Visitors can view black and white and color photography, figurative work and abstract, portraiture and architecture. There are some images that are paint on photograph, others that incorporate elements of nature, even photographs stitched onto leaves.
A digital video installation runs continuously showing abstract and shadowy figures moving to the beat of an old-time string band.
“You can learn a lot from the show,” said Dennis Kiel, chief curator. “There’s a section on children, and another that, more visually speaking, focuses on the abstract and color. Since the theme of the show this year is celebration, it’s a great way to study different takes on a central concept. There are some very obvious connections and ones that make you really think.”
Images of celebration
Mary J. Ellis of Ballantyne joined The Light Factory two years ago.
“I submitted a black and white print for the show that featured a group of classmates in a small local pub enjoying a toast together,” Ellis said. “That image said ‘celebration’ to me as we were at the end of a long day and we had accomplished a lot.”
A two-year member of The Light Factory, Allison Pell of Gastonia is an architect and professional fine art photographer. His work has been shown in Charlotte galleries in addition to being featured at Charlotte’s May Soiree and the Gaston Chamber of Commerce.
His entry in the Members Show, “Weeping Rust,” was selected as the third-place winner. The abstract image depicts a closeup of a steal plated beam embedded in a stucco covered wall. The colors – gold, off-white and blue – make this image stand out.
“I took the original picture in 2010,” Pell said. “The location is the old Verna Residential Tower that went belly up. What is neat about photography is it is part of history now. This photo is an example of beauty even in dismal situations, (it is) a celebration of sorts.”
Aspen Hochhalter is an assistant professor of art and the photography area coordinator at UNCC. Her entry was selected as the second-place winner.
“Red” is a pop-art style abstract featuring a close up of a woman with a large mole and pouty red lips. Her image is a bit distorted with a shadowed form appearing inside the portrait. Red hues and bluish sepia tones create a dramatic look.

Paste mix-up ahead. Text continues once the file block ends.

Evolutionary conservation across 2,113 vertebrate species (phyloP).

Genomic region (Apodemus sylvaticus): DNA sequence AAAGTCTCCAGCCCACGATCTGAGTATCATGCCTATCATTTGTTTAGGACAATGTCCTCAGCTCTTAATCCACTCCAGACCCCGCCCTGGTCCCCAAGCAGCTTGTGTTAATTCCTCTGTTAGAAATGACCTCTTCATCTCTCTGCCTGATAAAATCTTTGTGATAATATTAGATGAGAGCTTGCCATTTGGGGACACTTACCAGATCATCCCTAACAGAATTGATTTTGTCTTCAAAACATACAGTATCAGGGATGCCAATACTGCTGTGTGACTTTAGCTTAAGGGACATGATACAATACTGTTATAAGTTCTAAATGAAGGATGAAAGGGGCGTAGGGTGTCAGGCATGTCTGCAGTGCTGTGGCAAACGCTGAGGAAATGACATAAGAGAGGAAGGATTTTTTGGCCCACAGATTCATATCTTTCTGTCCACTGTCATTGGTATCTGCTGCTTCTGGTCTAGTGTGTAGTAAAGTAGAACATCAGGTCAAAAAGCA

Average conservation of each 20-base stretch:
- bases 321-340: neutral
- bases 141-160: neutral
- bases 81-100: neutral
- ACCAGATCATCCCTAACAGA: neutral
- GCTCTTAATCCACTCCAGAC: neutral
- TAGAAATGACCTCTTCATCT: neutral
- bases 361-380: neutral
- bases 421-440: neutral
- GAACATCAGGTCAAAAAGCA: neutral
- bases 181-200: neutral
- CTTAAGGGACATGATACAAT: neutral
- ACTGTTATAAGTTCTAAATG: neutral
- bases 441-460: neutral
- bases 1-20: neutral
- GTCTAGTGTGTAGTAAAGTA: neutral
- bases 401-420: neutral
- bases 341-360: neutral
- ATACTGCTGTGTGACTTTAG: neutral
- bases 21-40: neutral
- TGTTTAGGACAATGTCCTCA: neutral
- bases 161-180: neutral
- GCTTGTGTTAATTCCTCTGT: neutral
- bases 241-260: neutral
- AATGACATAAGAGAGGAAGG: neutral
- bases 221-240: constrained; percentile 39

“What is unique about this print is that it is an image taken without a camera,” said Hochhalter, a five-year member. “I used photographs in old magazines and went into the darkroom, where I used a chemical process that transferred both the front and back of the magazine page into one image. It is a celebration of creation in that regard.”
Judging was done by Jae Emerling, assistant professor of modern/contemporary art at UNCC. Emerling chose, in a blind review, Baldwin’s 1974 print, “Plymouth” as the first-place winner.
The curvy, rounded early model roadster sits alone on dirt patch, its shiny black hood gleaming from a fresh rain. Photographed from above, the black and white image shows the power of light and shadows.
In his judging notes, Emerling commented, “To encounter a print of such quality makes the rest of the room go a bit silent. Even from across the room it stands out in its singularity. It is a stunning photograph.”
The photo was taken looking out the window of The Light Factory’s first location on Torrence Street.
“One of the most remarkable aspects of photography is its ability to help us with our powers of observation,” Baldwin said. “Looking out the window at that car after the rain, I knew it was a special shot. There are many stories in that single image.”